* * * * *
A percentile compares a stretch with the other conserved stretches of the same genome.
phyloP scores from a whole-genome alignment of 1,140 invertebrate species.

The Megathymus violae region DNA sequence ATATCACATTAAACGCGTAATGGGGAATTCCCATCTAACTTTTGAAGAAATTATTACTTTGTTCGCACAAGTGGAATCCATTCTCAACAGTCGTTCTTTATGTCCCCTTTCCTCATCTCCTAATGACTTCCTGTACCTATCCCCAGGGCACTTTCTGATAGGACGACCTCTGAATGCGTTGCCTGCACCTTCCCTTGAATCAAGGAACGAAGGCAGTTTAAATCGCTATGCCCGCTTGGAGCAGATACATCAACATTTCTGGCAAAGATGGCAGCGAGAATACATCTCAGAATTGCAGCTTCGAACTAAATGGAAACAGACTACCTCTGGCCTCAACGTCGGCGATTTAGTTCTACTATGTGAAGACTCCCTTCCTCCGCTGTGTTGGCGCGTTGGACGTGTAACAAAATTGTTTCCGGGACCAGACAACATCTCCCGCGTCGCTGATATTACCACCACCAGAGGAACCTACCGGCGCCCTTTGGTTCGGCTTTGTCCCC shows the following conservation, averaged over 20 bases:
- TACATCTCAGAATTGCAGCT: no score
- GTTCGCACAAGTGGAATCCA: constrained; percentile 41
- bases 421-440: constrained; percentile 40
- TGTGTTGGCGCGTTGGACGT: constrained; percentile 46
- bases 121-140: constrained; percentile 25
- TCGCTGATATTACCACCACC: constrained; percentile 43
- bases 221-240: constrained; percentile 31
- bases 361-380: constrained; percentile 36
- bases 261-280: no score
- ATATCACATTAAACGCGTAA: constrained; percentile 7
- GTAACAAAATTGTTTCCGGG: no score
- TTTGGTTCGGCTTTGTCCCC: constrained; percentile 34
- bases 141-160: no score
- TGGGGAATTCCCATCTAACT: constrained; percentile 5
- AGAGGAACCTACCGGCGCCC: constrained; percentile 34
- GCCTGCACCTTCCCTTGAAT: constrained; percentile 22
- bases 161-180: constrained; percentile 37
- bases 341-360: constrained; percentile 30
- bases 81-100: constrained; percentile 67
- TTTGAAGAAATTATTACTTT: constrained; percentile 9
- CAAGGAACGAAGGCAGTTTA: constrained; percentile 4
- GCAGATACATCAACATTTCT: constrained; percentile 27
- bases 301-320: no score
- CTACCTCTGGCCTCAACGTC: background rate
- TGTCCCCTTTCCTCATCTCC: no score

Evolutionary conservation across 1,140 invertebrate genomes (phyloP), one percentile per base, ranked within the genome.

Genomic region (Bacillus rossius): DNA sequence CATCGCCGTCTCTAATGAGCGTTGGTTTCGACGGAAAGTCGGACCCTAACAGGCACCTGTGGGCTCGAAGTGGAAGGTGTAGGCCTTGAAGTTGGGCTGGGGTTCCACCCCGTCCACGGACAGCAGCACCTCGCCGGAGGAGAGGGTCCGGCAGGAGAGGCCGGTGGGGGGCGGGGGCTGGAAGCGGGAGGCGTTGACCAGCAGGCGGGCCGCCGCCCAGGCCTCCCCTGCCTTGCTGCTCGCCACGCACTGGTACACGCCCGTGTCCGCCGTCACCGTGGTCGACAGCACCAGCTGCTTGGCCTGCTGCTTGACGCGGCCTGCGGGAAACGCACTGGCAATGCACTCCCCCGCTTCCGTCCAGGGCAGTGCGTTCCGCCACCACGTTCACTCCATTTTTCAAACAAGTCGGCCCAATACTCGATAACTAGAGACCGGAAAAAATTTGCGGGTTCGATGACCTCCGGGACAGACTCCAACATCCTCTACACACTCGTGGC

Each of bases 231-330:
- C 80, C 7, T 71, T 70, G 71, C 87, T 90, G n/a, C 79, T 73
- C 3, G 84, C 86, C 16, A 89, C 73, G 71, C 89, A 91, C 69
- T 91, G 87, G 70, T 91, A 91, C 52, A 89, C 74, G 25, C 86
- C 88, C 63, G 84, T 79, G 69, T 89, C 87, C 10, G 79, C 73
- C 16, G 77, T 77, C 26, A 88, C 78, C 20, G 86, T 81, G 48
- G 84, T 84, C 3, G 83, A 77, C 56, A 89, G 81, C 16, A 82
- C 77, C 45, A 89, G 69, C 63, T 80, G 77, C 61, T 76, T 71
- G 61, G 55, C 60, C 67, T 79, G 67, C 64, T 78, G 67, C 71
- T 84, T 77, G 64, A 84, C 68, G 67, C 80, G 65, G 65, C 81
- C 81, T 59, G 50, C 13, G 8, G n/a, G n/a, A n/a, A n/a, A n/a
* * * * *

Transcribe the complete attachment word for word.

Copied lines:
A percentile compares a stretch with the other conserved stretches of the same genome.
phyloP scores from a whole-genome alignment of 1,140 invertebrate species.

The Megathymus violae region DNA sequence ATATCACATTAAACGCGTAATGGGGAATTCCCATCTAACTTTTGAAGAAATTATTACTTTGTTCGCACAAGTGGAATCCATTCTCAACAGTCGTTCTTTATGTCCCCTTTCCTCATCTCCTAATGACTTCCTGTACCTATCCCCAGGGCACTTTCTGATAGGACGACCTCTGAATGCGTTGCCTGCACCTTCCCTTGAATCAAGGAACGAAGGCAGTTTAAATCGCTATGCCCGCTTGGAGCAGATACATCAACATTTCTGGCAAAGATGGCAGCGAGAATACATCTCAGAATTGCAGCTTCGAACTAAATGGAAACAGACTACCTCTGGCCTCAACGTCGGCGATTTAGTTCTACTATGTGAAGACTCCCTTCCTCCGCTGTGTTGGCGCGTTGGACGTGTAACAAAATTGTTTCCGGGACCAGACAACATCTCCCGCGTCGCTGATATTACCACCACCAGAGGAACCTACCGGCGCCCTTTGGTTCGGCTTTGTCCCC shows the following conservation, averaged over 20 bases:
- TACATCTCAGAATTGCAGCT: no score
- GTTCGCACAAGTGGAATCCA: constrained; percentile 41
- bases 421-440: constrained; percentile 40
- TGTGTTGGCGCGTTGGACGT: constrained; percentile 46
- bases 121-140: constrained; percentile 25
- TCGCTGATATTACCACCACC: constrained; percentile 43
- bases 221-240: constrained; percentile 31
- bases 361-380: constrained; percentile 36
- bases 261-280: no score
- ATATCACATTAAACGCGTAA: constrained; percentile 7
- GTAACAAAATTGTTTCCGGG: no score
- TTTGGTTCGGCTTTGTCCCC: constrained; percentile 34
- bases 141-160: no score
- TGGGGAATTCCCATCTAACT: constrained; percentile 5
- AGAGGAACCTACCGGCGCCC: constrained; percentile 34
- GCCTGCACCTTCCCTTGAAT: constrained; percentile 22
- bases 161-180: constrained; percentile 37
- bases 341-360: constrained; percentile 30
- bases 81-100: constrained; percentile 67
- TTTGAAGAAATTATTACTTT: constrained; percentile 9
- CAAGGAACGAAGGCAGTTTA: constrained; percentile 4
- GCAGATACATCAACATTTCT: constrained; percentile 27
- bases 301-320: no score
- CTACCTCTGGCCTCAACGTC: background rate
- TGTCCCCTTTCCTCATCTCC: no score

Evolutionary conservation across 1,140 invertebrate genomes (phyloP), one percentile per base, ranked within the genome.

Genomic region (Bacillus rossius): DNA sequence CATCGCCGTCTCTAATGAGCGTTGGTTTCGACGGAAAGTCGGACCCTAACAGGCACCTGTGGGCTCGAAGTGGAAGGTGTAGGCCTTGAAGTTGGGCTGGGGTTCCACCCCGTCCACGGACAGCAGCACCTCGCCGGAGGAGAGGGTCCGGCAGGAGAGGCCGGTGGGGGGCGGGGGCTGGAAGCGGGAGGCGTTGACCAGCAGGCGGGCCGCCGCCCAGGCCTCCCCTGCCTTGCTGCTCGCCACGCACTGGTACACGCCCGTGTCCGCCGTCACCGTGGTCGACAGCACCAGCTGCTTGGCCTGCTGCTTGACGCGGCCTGCGGGAAACGCACTGGCAATGCACTCCCCCGCTTCCGTCCAGGGCAGTGCGTTCCGCCACCACGTTCACTCCATTTTTCAAACAAGTCGGCCCAATACTCGATAACTAGAGACCGGAAAAAATTTGCGGGTTCGATGACCTCCGGGACAGACTCCAACATCCTCTACACACTCGTGGC

Each of bases 231-330:
- C 80, C 7, T 71, T 70, G 71, C 87, T 90, G n/a, C 79, T 73
- C 3, G 84, C 86, C 16, A 89, C 73, G 71, C 89, A 91, C 69
- T 91, G 87, G 70, T 91, A 91, C 52, A 89, C 74, G 25, C 86
- C 88, C 63, G 84, T 79, G 69, T 89, C 87, C 10, G 79, C 73
- C 16, G 77, T 77, C 26, A 88, C 78, C 20, G 86, T 81, G 48
- G 84, T 84, C 3, G 83, A 77, C 56, A 89, G 81, C 16, A 82
- C 77, C 45, A 89, G 69, C 63, T 80, G 77, C 61, T 76, T 71
- G 61, G 55, C 60, C 67, T 79, G 67, C 64, T 78, G 67, C 71
- T 84, T 77, G 64, A 84, C 68, G 67, C 80, G 65, G 65, C 81
- C 81, T 59, G 50, C 13, G 8, G n/a, G n/a, A n/a, A n/a, A n/a